I’ve spent some time on a pre-production version of the Blizzard Bonafide, and while it is ten millimeters narrower than the Cochise, I actually found that ski to be a bit less forgiving than the Cochise in tight, steep bumps. (Update: we found out later that the flex pattern of the pre-production Bonafide we reviewed was off. Sigh. So our comments about the Bonafide here should be ignored, and please see instead our review of the production Bonafide, instead.)
BLISTER reviewer Jason Hutchins, who has also skied both the Bonafide and the Cochise, agrees. “I liked the feel of the Cochise more than the Bonafide in hardpack and bumps,” Jason said. “I didn’t feel big enough for the Bonafides. In hard bumps, they would load up and chuck me.”
On the face of it, this isn’t that odd; it would just seem that the Bonafide is a stiffer ski than the Cochise. But it’s not quite that simple.
While the tail of the Bonafide feels stiffer than that of the Cochise, the shovels of the Bonafide feel (at least, comparatively) much softer, and perhaps too soft throughout the forebody and shovel.
Conversely, the Cochise feels more balanced from tip to tail, and whether or not it is the magic of Flip Core (woops, I mentioned it), the Cochise has a fantastic flex pattern that felt more consistent than the Bonafide’s (to us, anyway), with a less abrupt transition from stiff tails to soft shovels. (I wrote about this a bit in my DPS Wailer 99 review.)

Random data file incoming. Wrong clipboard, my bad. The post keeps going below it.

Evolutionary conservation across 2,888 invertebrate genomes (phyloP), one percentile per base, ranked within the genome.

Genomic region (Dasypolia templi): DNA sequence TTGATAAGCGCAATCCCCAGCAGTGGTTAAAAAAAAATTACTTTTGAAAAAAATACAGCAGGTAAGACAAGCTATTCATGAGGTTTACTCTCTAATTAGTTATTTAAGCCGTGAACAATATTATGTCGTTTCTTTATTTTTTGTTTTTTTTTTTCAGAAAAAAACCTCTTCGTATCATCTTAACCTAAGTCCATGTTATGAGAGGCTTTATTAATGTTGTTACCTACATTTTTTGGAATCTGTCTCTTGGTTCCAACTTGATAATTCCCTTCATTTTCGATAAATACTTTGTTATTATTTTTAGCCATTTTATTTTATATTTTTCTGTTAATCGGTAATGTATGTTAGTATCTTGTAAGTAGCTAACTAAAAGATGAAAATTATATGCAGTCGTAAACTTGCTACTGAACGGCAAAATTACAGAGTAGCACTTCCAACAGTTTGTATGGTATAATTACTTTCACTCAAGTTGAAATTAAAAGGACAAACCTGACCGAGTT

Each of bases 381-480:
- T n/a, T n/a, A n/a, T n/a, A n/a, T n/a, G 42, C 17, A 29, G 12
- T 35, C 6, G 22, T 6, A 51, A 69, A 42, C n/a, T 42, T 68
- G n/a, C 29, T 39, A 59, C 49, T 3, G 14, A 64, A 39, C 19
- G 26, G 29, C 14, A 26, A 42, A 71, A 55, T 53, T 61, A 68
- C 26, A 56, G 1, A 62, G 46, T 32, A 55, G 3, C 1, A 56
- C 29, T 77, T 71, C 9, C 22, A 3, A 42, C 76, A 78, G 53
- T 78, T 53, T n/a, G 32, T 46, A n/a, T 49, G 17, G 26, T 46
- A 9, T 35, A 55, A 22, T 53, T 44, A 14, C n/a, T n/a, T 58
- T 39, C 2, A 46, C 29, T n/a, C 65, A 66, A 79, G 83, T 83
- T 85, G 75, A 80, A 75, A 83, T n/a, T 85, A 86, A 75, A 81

But beyond it’s excellent flex pattern, where the Cochise becomes really remarkable is that, while it is an easy, maneuverable ski, it is also very stable.
As a point of reference, Will Brown and I have also been getting more time at Taos on the 191cm Volkl Katana, and that ski just flat out rages. But it is definitely more work (not surprisingly) than the 185cm Cochise.
Straightlining the bumped up run out of Stauffenberg, or the bottom half of Reforma on the Katana, you feel like you could crack open a PBR and just stand there while the skis blow through everything. On the Cochise, you’ll want to hold off on that beer till you come to a stop, but for being a significantly lighter and more manageable ski, you may decide it’s worth it to give up the Katana’s mindblowing stability and just settle for the Cochise’s remarkable stability at speed.
Another way to put this: if I were skiing huge, open lines down in Las Leñas where you never encounter tight trees or bumps, I would take the 191 Katana over the 185 Cochise. But for fairly firm conditions at Taos, where I was going to be skiing the entire mountain, I would definitely choose the 185 Cochise over the 191 Katana as a daily driver.
Now, back to the versatility of the Cochise….